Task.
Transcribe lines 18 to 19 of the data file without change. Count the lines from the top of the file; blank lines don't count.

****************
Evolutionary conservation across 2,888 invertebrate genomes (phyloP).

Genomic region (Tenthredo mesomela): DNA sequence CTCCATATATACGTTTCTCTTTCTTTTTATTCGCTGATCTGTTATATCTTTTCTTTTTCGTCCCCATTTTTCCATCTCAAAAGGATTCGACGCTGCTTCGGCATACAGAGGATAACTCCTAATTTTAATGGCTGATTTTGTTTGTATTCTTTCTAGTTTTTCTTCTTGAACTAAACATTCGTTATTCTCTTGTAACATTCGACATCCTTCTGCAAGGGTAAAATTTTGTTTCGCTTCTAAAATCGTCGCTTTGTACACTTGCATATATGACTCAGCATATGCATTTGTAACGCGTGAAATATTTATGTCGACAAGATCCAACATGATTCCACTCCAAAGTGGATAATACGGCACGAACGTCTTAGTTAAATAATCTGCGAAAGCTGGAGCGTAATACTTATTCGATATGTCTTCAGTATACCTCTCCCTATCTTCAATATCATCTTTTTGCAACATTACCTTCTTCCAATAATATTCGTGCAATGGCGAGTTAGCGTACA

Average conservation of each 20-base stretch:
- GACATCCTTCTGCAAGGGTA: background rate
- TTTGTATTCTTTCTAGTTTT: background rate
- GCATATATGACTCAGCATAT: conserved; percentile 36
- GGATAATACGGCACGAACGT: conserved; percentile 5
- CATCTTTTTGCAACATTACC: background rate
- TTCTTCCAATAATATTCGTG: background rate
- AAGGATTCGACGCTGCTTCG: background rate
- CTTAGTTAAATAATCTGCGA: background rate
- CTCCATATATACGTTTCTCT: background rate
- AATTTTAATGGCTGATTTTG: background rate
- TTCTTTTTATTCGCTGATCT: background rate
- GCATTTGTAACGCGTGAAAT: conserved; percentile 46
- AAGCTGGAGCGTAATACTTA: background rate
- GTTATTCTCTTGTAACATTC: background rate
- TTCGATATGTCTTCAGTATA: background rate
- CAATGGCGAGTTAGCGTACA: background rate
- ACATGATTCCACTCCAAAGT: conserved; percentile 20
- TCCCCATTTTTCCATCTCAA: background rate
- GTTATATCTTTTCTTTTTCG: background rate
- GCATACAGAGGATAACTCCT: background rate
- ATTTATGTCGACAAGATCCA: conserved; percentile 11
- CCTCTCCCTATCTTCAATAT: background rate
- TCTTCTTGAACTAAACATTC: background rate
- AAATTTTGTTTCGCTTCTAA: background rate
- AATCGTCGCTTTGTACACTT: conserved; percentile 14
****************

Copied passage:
- TTCGATATGTCTTCAGTATA: background rate
- CAATGGCGAGTTAGCGTACA: background rate